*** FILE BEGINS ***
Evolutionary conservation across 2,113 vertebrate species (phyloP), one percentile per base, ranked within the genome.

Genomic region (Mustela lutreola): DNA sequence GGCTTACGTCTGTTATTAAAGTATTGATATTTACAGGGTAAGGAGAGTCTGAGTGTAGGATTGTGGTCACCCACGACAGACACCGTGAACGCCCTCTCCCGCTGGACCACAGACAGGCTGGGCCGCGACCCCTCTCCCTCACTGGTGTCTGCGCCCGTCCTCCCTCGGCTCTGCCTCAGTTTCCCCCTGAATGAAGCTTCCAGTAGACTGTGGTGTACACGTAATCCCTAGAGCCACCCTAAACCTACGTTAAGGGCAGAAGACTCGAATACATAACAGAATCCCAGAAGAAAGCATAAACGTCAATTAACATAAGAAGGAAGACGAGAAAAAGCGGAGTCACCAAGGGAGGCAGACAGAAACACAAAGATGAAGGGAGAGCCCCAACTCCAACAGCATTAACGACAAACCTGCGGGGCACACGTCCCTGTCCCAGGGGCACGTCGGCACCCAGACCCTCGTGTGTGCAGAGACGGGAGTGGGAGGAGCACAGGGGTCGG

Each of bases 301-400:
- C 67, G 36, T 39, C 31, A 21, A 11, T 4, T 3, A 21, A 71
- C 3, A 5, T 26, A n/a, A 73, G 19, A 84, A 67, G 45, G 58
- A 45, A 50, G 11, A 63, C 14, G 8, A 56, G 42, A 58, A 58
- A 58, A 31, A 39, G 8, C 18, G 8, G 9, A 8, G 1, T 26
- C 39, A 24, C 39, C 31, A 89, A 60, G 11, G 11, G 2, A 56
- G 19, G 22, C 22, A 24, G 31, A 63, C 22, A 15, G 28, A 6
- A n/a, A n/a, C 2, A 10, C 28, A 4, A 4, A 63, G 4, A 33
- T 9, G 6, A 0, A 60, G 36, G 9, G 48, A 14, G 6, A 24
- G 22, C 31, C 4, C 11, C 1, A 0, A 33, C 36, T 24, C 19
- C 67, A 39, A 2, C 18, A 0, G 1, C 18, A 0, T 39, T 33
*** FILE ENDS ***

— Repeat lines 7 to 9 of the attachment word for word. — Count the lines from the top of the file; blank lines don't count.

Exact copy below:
- A 58, A 31, A 39, G 8, C 18, G 8, G 9, A 8, G 1, T 26
- C 39, A 24, C 39, C 31, A 89, A 60, G 11, G 11, G 2, A 56
- G 19, G 22, C 22, A 24, G 31, A 63, C 22, A 15, G 28, A 6